Tuesday, August 24, 2004

Some passengers yesterday at Ronald Reagan Washington National Airport said they were trying to use up their US Airways frequent-flier miles as the Arlington carrier struggles to stay out of another bankruptcy.

Others shrugged off the possibility of a shutdown.

Michael Walker-Jones, a criminal justice professor at Curry College in Milton, Mass., said he is booking extra trips for himself and his daughters to use up his 50,000 Dividend Miles.

“I’ve been keeping up with how things are progressing, but it looks like it would be wise to use those miles now,” he said.

US Airways is rushing to secure $800 million in annual cuts from its unions, including $295 million from its pilots.

Talks broke down on Monday between the Arlington carrier and Air Line Pilots Association, which represents 3,000 pilots. The union’s negotiators will report to its leaders today and decide whether to resume talking or put US Airways’ latest proposal up for a vote, with or without union endorsement.

The airline is losing money despite cutting costs by $1.9 billion annually in a bankruptcy that concluded in 2003. It employs about 28,000 people.

On Sept. 15, the airline must make pension payments of $110 million, which could be delayed if the company files a second time for Chapter 11 bankruptcy protection.

On Sept. 30, it must meet requirements associated with $720 million in federal loan guarantees from the federal Air Transportation Stabilization Board. The airline’s chairman, David Bronner, has said having cost-cutting labor agreements in place could inspire the board to be more flexible if US Airways defaults on the loan terms.

He also has said the airline’s chances of surviving another bankruptcy are slim.

US Airways spokeswoman Amy Kudwa said yesterday the company was operating “business as usual” with no changes in daily operations. She had no updates on the union talks.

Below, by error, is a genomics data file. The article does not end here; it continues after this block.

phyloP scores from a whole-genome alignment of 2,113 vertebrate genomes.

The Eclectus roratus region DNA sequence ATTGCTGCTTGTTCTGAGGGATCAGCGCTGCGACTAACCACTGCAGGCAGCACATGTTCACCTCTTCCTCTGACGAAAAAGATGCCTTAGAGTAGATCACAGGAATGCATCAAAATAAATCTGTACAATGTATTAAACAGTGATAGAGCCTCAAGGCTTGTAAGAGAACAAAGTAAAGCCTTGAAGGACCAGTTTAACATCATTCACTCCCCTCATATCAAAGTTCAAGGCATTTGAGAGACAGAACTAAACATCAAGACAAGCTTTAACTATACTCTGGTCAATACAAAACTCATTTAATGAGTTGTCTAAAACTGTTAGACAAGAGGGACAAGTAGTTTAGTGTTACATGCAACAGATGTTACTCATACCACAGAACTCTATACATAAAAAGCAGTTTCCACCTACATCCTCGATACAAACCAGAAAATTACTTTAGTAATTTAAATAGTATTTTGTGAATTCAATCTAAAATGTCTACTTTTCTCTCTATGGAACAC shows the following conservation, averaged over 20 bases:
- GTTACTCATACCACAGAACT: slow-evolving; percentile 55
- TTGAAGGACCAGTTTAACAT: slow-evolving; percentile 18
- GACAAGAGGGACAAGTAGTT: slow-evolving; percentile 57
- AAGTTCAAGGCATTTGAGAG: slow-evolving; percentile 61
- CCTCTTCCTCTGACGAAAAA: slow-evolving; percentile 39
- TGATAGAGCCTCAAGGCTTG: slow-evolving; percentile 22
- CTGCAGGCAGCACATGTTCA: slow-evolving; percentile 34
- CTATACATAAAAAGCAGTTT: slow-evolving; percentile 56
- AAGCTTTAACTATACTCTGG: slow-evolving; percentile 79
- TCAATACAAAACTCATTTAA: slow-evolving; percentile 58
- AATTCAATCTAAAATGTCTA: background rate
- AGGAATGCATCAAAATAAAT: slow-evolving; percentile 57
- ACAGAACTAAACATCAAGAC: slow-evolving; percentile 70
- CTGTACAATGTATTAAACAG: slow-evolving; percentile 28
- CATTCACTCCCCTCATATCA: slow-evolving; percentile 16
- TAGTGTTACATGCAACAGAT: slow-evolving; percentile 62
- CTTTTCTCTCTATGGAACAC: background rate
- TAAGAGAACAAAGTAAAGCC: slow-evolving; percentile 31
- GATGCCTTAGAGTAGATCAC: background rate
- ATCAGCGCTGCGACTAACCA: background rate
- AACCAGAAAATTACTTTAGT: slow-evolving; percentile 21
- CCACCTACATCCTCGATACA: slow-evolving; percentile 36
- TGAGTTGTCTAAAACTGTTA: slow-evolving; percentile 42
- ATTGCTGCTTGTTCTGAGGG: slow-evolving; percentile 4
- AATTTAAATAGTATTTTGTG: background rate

The airline’s rewards program almost certainly would remain as long as the airline is flying. But a shutdown would mean the end of the program for 25 million frequent fliers.

Still, consumer advocate Terry Trippler, with San Francisco travel search engine Sidestep.com, said airline frequent fliers and ticket holders should not panic.

“I would definitely not hoard frequent flier miles, but spend them prudently,” Mr. Trippler said, adding he was not “writing US Airways’ obituary anytime soon.”

“They have done a lot of right things and a lot of wrong things, but this company still has a lot to offer and now is not the time to write them off,” he said.

Mr. Trippler advised frequent fliers to keep track of their miles and periodically use them to prevent a long buildup that might not be redeemable.

“These programs on all airlines are voluntary and could be stopped at any time. So it’s better to get one ticket than have enough for two but never get them,” he said.

District resident Judy Washington was one of several passengers yesterday who was unaware of US Airways’ financial straits.

“It’s the first I’ve heard of it,” she said on her way to Orlando, Fla., for a business trip. “I don’t think it’ll be a problem for me, though, to use up the miles I have” within a six-month period.

Miss Washington would not say how many miles she had racked up, calling them a “substantial amount.”

A Wilmington, N.C., resident, who would not give her name, also said she had not heard the “negative news.”

The North Carolina resident said she had 200,000 miles.

“Hopefully they’ll pull out of this because there are only two” commercial carriers at the Wilmington International Airport — U.S. Airways and Delta, the woman said.

Moreno Valley, Calif., resident Peter Jackson said he was glad to use his US Airways ticket yesterday. He had bought the ticket in advance to attend a wedding in the Washington area.

“If [the wedding] was after the holidays, I would definitely have thought twice about waiting to use the ticket until then,” Mr. Jackson said.

• This article is based in part on wire service reports.

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